Corona-virus and training
at Sports Therapy UK


17th April 2020.

Since the closure of all non-essential places of work on 23rd March, and the extension to this announced by the government yesterday, we have postponed several practical training courses and contacted all affected students directly. These changes are also noted on the Course Dates webpage on our website.

During this period, we will be offering blended learning including online training for parts and in some cases, all of certain courses.

We remain fully committed to ensuring you have an enjoyable and rewarding learning experience fully supported by our tutors and all staff at Sports Therapy UK.

Information for new students


If you are thinking of studying with us, please see all courses on our website. We have some that may be completed online and others that may be started via virtual learning and continued by attend our training centre when dates are available.

Our online resources include full audio presentation tutorials, comprehensive practical demonstrations on video, self-test quizzes to check your learning, plus tutor support by email, phone and conference calls.

Please note that our full Level 3 and Level 4 Sports Massage qualifications cannot be achieved via the online course alone. All students will be required to attend practical training on dates when available to complete their studies and pass all remaining assessments to achieve their qualification.

We are in close contact with our awarding body Vocational Training Charitable Trust (VTCT) and will continue to conform with their current educational criteria ensuring our students will be eligible for their chosen award upon successfully completing our course.

Information for current students


Please refer to the Announcements on your Canvas online Learner Resource where you will find up to date information of how we are helping students who are at varying stages of their training with us.

We are continuing to monitor the situation and will decide on whether to delay each course at least 2-3 weeks before they are due to run. We will only start to deliver direct contact practical training when restrictions are lifted, and it is deemed safe for us to do so.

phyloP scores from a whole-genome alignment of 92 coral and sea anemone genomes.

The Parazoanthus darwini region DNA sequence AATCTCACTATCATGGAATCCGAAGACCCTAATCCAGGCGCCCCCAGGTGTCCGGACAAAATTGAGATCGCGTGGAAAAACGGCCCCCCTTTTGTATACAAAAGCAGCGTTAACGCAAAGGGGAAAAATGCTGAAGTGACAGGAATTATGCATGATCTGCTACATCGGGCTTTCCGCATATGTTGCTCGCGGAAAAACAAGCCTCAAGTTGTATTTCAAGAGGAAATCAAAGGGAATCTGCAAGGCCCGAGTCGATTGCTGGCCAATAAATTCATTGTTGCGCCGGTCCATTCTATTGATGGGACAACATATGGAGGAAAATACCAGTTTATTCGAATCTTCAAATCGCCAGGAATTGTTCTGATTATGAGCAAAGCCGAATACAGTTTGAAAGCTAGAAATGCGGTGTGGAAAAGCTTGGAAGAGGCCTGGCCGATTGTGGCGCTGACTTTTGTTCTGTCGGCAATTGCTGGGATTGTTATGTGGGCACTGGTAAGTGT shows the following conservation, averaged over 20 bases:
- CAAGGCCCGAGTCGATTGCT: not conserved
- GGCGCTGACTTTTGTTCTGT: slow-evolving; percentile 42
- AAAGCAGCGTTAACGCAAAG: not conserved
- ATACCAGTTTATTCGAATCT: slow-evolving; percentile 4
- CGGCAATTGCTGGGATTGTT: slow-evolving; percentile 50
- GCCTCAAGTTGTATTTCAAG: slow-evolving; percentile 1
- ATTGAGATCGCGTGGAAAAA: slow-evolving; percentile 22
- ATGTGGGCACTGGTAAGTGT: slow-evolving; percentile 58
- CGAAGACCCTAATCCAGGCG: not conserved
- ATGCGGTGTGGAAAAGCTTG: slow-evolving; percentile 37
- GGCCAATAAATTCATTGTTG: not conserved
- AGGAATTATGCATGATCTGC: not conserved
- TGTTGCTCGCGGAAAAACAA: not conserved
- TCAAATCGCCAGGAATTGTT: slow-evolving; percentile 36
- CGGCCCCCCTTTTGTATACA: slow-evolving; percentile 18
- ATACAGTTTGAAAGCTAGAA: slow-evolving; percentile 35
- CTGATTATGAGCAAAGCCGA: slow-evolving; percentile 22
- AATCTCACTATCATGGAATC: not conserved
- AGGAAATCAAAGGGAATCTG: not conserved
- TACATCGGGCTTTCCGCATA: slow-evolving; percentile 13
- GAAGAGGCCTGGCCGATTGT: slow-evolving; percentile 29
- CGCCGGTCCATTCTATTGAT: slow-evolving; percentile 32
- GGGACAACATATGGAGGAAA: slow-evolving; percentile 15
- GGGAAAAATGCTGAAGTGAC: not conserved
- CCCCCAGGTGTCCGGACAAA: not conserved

It is our aim to provide you with resources and support to continue your journey with us including virtual learning. When our practical training starts again, we will be arranging some additional training days for practise and to help review and hone all your skills.

Contacting Sports Therapy UK


As we are now working from different locations, we encourage you to contact us by email as the preferred choice. We will reply as promptly as we can and appreciate your patience and understanding during this very difficult time. Level 3 VTCT Sports Massage Online Course Instructions

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The Treatment Room
Tips, tricks and advice for you as Sports Therapy Practitioners.

Welcome to The Treatment Room where we will add tips and advice that may be useful to you as practitioners within your chosen field. If you have any you would like to share, please send them to tim@sportstherapyuk.com and we may publish your top tip soon. To receive notification of future posts to our Treatment Room please Like our Facebook page by clicking here.

Recently published research suggests that we should modify well-established injury management protocols by introducing mechanical loading of the affected tissues much earlier than previously accepted.

These muscles play a vital role in ankle stability as well as balance so here is a brief overview of how to approach and treat the Fibularis or Peroneals.

The following article is founded on research conducted at the Division of Sports therapy & Rehabilitation at the University of Bedfordshire, Luton, LU1 3JU. The full Research article is available to view under Student Centre/Learning Resources on this website.

In demonstrating examination procedures of various joints throughout the body, inevitably on occasions positive signs are found upon applying specific tests. Recently, when testing for gleno-humeral laxity using the sulcus sign, we have observed two subjects who have displayed joints that sublux. In both instances there has been no previous history of trauma and there is no discomfort experienced on either subluxation, or reduction of the joint. They may each be classified as 3rd degree subluxations.

Cryotherapy has a potentially wide range of applications during manual therapy treatments. Here is a well known tip on advising clients how to apply ice at home, particularly on a confined and anatomically uneven area such as the ankle (round either malleoli). A gel ice pack will of course, conform with the shape; another method is to use a polystyrene cup filled with ice.

When presented with a haematoma, the most important assessment is to determine whether it is inter or intra-muscular, the latter having the greater potential for complications if not treated correctly. If the fascia surrounding the muscle is damaged (inter-muscular), this will allow the exudate to spread widely allowing the body to reabsorb and remove these fluids more easily. The superficial signs of discoloration are often more evident although the discomfort related to the swelling is usually less.